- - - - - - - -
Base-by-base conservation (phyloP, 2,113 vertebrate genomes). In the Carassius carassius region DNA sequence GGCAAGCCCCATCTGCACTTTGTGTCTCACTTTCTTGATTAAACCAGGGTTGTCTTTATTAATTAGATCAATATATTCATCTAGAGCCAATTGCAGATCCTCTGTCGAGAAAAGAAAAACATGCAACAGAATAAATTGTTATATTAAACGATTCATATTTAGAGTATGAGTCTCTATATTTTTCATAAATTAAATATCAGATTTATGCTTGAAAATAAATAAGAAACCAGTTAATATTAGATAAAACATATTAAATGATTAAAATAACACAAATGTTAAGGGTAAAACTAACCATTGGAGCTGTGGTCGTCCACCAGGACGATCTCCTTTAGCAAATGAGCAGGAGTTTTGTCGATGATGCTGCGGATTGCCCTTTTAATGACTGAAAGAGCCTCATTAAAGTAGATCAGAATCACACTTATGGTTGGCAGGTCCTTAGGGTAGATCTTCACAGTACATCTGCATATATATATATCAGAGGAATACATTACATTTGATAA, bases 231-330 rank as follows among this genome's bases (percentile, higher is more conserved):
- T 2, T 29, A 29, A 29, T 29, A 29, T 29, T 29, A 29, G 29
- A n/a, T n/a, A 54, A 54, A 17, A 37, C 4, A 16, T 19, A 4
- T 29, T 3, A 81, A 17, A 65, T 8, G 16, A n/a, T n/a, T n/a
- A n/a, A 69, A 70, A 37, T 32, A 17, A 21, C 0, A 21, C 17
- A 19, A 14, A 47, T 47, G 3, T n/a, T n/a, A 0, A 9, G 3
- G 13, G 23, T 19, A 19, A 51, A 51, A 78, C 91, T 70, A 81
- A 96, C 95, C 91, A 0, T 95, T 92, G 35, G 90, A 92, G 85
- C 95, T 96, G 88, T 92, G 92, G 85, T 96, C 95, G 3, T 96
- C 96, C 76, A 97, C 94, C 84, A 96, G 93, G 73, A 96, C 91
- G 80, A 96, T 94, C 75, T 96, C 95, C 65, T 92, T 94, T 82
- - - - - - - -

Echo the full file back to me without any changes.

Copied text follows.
Base-by-base conservation (phyloP, 2,113 vertebrate genomes). In the Carassius carassius region DNA sequence GGCAAGCCCCATCTGCACTTTGTGTCTCACTTTCTTGATTAAACCAGGGTTGTCTTTATTAATTAGATCAATATATTCATCTAGAGCCAATTGCAGATCCTCTGTCGAGAAAAGAAAAACATGCAACAGAATAAATTGTTATATTAAACGATTCATATTTAGAGTATGAGTCTCTATATTTTTCATAAATTAAATATCAGATTTATGCTTGAAAATAAATAAGAAACCAGTTAATATTAGATAAAACATATTAAATGATTAAAATAACACAAATGTTAAGGGTAAAACTAACCATTGGAGCTGTGGTCGTCCACCAGGACGATCTCCTTTAGCAAATGAGCAGGAGTTTTGTCGATGATGCTGCGGATTGCCCTTTTAATGACTGAAAGAGCCTCATTAAAGTAGATCAGAATCACACTTATGGTTGGCAGGTCCTTAGGGTAGATCTTCACAGTACATCTGCATATATATATATCAGAGGAATACATTACATTTGATAA, bases 231-330 rank as follows among this genome's bases (percentile, higher is more conserved):
- T 2, T 29, A 29, A 29, T 29, A 29, T 29, T 29, A 29, G 29
- A n/a, T n/a, A 54, A 54, A 17, A 37, C 4, A 16, T 19, A 4
- T 29, T 3, A 81, A 17, A 65, T 8, G 16, A n/a, T n/a, T n/a
- A n/a, A 69, A 70, A 37, T 32, A 17, A 21, C 0, A 21, C 17
- A 19, A 14, A 47, T 47, G 3, T n/a, T n/a, A 0, A 9, G 3
- G 13, G 23, T 19, A 19, A 51, A 51, A 78, C 91, T 70, A 81
- A 96, C 95, C 91, A 0, T 95, T 92, G 35, G 90, A 92, G 85
- C 95, T 96, G 88, T 92, G 92, G 85, T 96, C 95, G 3, T 96
- C 96, C 76, A 97, C 94, C 84, A 96, G 93, G 73, A 96, C 91
- G 80, A 96, T 94, C 75, T 96, C 95, C 65, T 92, T 94, T 82